• Novatiq

A persistent ID is everything when operating in the anonymous web.  Novatiq is looking to give buyers and publishers an ID solution.  The company is partnering with telcos to use consented data via a telco network ID that sits behind the network .  That non-PII segment is used on a first-party basis.  When the ID is recognised across the anonymous web, Novatiq can push that segment to SSPs, DSPs or publishers.  The ID deprecates after the segment has been used in the ad-delivery process.  Novatiq does not offer cross-domain tracking to stay on the right side of privacy.  It’s a neat ID solution that will doubtless be part of most ID-buying strategies.  Novatiq has been road testing the technology in the Middle East for the past six months.  Its UK launch with a large telco is penciled in for Q3/Q4 2020.  Like so much of the tech profiled in this post, NovatIQ overlaps with other ID solutions, but it also has the opportunity to carve out a successful niche in the anonymous web.

  • id5

The battle to be the universal ID is a frenzied affair. Big ad tech players like The Trade Desk are trying to own it.  Trade bodies like the IAB want to build it.  It is all leading to a balkanised landscape for digital display.  ID5 is positioning itself as the 'ad tech plumbing' for sharing IDs. The aim is to knit this disparate mess of IDs together in a functional, federated ecosystem, allowing marketers to measure and target across the open web. Having only raised a seed round of USD$1m, the company has quietly built a scaled solution for a big digital marketing problem.  It’s the Super Mario Bros of ad tech that is attempting to make the open web competitive with the walled gardens.  Likely a target for a martech platform.

  • SkyRise Intelligence

Another company building a unique proposition off the back of telco data is SkyRise Intelligence.  The company is building out tools that help buyers map the omnichannel user journey.  In a word: it’s measurement.  With the death of the third-party cookie and the end of post-view, there is a big void for poring over the efficacy of digital marketing outside of post-click attribution.  SkyRise Intelligence is focusing on this.  Its partnership with MiQ, to bring addressability to the OOH space, shows there is wide application for the company’s tech.  

  • AdSquare

This German-based data platform has been around for a number of years, having raised about USD$10m to date.  AdSquare works in the CDP space with a mobile-first skew.  The platform allows third parties to plug in data sources, enabling monetisation of data assets.  Like many of the companies on this list, It has evolved its product offering around GDPR and privacy.  The launch of its OOH solution shows that the ID Crowd are moving this tech into other channels beyond digital display.

  • Velocidi

The CDP space is one of the hottest areas in ad tech, having replaced the DMP as the intelligent data layer in the MarTech stack.  Velocidi is based out of Porto in Portugal, and is led by Paulo Cunha.  The company is carving out a solid market niche with e-commerce transactional clients, proving the value of its CDP offering.  I am expecting all these CDPs to be acquired in the coming twelve months.  Velocidi looks like it will be one of those in the mix.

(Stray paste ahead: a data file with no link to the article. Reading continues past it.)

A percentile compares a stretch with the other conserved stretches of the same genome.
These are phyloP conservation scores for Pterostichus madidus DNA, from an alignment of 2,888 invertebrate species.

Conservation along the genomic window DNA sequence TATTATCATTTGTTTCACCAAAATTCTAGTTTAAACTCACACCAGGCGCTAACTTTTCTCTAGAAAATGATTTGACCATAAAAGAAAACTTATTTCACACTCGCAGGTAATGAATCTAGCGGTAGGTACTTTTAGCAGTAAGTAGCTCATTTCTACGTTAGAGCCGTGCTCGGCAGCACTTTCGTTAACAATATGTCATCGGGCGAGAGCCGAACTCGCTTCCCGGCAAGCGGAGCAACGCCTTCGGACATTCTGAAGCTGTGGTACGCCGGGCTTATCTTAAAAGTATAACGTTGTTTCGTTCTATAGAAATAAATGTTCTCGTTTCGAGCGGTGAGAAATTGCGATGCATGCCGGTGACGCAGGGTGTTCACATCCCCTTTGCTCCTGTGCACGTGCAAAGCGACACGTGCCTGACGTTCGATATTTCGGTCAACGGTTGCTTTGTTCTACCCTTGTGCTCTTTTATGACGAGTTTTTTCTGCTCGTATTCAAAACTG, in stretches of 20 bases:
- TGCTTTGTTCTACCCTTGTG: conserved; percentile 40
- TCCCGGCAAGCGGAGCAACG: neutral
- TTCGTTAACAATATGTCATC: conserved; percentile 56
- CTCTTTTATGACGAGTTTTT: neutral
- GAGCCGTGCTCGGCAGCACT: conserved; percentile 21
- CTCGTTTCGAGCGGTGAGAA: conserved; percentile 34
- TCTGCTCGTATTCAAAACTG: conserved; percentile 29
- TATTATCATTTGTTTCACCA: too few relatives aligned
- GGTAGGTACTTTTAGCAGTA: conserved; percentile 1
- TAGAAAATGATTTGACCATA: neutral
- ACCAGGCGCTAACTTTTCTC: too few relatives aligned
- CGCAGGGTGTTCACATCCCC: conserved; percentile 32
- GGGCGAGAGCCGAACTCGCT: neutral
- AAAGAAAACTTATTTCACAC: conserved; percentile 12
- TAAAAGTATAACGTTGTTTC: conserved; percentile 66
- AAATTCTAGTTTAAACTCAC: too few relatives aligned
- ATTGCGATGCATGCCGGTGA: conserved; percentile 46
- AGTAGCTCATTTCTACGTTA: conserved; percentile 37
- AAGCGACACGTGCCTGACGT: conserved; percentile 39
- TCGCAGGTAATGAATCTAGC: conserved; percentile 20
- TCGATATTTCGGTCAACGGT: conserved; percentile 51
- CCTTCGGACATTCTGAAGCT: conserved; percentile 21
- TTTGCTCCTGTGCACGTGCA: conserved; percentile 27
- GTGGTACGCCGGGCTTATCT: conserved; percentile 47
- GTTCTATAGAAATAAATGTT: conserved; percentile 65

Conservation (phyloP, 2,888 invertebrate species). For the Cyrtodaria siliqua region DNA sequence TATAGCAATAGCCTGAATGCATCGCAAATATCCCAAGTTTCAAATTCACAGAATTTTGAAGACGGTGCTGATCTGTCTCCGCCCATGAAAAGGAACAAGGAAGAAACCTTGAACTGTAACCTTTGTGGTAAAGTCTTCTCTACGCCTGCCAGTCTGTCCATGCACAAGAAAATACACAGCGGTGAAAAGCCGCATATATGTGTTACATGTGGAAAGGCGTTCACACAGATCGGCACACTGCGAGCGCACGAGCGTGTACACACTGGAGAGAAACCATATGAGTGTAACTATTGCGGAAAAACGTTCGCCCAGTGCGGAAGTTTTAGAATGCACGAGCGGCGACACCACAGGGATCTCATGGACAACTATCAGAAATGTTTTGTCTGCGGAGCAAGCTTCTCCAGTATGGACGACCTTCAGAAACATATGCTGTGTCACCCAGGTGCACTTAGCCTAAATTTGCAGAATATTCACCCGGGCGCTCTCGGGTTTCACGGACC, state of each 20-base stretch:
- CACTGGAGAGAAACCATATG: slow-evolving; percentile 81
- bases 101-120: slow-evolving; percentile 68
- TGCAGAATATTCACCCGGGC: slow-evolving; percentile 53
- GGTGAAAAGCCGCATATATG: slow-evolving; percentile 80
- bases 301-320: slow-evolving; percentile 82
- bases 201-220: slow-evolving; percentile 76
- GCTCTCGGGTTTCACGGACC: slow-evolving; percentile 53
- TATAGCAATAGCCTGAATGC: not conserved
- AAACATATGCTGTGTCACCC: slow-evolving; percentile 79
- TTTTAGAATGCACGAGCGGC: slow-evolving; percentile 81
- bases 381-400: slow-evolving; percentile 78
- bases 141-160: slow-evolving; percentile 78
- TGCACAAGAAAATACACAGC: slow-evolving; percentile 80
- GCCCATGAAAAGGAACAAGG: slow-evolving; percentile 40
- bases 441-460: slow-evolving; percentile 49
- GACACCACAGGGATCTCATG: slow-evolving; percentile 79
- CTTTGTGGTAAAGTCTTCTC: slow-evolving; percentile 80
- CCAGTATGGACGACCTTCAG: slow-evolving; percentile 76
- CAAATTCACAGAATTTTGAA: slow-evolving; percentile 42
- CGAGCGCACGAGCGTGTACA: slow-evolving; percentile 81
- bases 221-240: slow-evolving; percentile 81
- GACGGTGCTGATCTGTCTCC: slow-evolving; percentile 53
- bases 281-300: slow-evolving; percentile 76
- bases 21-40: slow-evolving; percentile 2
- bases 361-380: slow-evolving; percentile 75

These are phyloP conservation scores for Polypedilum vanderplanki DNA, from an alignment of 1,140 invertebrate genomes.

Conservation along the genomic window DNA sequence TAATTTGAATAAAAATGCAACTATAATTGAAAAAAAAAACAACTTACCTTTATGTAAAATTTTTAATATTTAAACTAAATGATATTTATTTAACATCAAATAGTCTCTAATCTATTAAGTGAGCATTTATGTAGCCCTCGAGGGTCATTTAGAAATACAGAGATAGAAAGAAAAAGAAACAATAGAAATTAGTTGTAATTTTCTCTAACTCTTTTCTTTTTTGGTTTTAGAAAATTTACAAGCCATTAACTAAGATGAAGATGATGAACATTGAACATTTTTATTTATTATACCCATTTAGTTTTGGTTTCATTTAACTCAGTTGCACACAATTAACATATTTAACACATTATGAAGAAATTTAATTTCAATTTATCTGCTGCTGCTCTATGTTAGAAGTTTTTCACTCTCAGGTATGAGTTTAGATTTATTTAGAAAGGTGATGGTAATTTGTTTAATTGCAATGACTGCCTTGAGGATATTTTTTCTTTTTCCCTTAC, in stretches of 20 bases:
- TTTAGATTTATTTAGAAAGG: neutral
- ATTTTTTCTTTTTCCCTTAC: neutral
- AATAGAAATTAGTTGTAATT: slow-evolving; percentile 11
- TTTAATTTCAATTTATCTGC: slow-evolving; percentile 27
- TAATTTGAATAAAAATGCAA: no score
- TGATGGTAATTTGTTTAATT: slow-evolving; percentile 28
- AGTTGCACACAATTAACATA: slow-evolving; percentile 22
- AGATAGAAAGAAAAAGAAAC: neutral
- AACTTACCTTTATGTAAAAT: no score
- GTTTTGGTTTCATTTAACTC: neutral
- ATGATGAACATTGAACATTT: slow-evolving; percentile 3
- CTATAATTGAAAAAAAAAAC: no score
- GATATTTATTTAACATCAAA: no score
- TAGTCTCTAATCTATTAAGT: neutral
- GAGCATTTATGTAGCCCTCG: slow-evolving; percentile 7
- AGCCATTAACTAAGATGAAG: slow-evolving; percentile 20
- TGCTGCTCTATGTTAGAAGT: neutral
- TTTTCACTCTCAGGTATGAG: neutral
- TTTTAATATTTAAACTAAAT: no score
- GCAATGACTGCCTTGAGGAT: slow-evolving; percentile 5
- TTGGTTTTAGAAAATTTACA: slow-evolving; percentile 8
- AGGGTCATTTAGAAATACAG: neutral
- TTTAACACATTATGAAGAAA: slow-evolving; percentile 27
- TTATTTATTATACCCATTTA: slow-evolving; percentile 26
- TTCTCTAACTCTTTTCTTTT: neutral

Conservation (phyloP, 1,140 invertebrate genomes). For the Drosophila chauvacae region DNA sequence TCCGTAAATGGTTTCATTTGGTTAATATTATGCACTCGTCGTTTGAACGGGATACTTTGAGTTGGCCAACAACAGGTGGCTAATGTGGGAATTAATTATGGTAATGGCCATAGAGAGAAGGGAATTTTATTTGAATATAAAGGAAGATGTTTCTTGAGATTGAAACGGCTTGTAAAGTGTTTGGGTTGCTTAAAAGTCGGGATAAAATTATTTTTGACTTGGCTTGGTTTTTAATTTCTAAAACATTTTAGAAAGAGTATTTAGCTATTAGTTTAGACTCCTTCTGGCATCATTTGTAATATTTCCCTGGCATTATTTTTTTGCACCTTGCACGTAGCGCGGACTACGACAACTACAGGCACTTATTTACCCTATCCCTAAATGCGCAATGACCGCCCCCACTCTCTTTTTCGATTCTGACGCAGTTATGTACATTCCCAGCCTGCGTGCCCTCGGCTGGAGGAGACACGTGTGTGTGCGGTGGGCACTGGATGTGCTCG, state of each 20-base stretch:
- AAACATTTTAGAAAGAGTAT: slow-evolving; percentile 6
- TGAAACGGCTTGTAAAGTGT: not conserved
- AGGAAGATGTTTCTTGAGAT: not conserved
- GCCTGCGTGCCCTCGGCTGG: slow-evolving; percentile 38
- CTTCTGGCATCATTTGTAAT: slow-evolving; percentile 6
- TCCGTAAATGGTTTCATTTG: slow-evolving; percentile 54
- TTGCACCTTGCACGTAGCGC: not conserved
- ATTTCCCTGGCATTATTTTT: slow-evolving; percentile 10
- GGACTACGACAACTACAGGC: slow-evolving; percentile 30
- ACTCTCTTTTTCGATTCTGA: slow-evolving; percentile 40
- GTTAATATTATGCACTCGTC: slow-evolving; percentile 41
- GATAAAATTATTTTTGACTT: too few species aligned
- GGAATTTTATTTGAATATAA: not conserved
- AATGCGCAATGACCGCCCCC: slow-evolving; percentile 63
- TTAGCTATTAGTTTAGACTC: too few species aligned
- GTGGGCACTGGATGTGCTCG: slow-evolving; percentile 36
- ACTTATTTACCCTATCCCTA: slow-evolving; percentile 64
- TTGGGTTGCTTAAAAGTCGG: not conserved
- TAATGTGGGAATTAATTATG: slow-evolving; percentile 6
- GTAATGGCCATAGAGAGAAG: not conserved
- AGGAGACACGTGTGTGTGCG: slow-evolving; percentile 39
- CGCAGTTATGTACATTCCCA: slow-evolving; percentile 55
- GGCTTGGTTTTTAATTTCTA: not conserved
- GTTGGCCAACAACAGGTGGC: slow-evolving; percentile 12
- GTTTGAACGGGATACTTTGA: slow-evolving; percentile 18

• mediarithmics

Yet another French ad tech company blazing a trail, mediarithmics has on-boarded some big brands to its CDP solution.  And having become the market leader in France, the company is now expanding throughout Europe.  The recent USD$8m raise will help with expansion plans and product development.  The CDP space is fiercely competitive but there are few outside the European market that have built it from the ground up around a privacy-first framework.  Again, it’s another CDP that will be taken out fairly soon.

  • 4D

Grapeshot is the master of the contextual programmatic world.  Everyone is using it, and it is a difficult company to displace.  But has Oracle - since the Grapeshot acquisition - really evolved the product beyond just keyword targeting for a programmatic display world?  With the deprecation of third-party cookies, contextual is the area most marketers are looking to move digital marketing spend. The question of how you apply this tech beyond just traditional display is fuelling innovation in the space.  One European ad tech solution to emerge in the past six months is 4D.  4D is part of the Silverbullet group, and, as well as traditional display, is focusing on online video, CTV and audio.  The macro trend for display is a complete shift to video, moving it away form the post-click shit show that Google inflicted on us after it crashed the display party.  Contextual targeting options for video remains a fertile ground for new ad tech entrants.  4D looks like it could stake a claim here.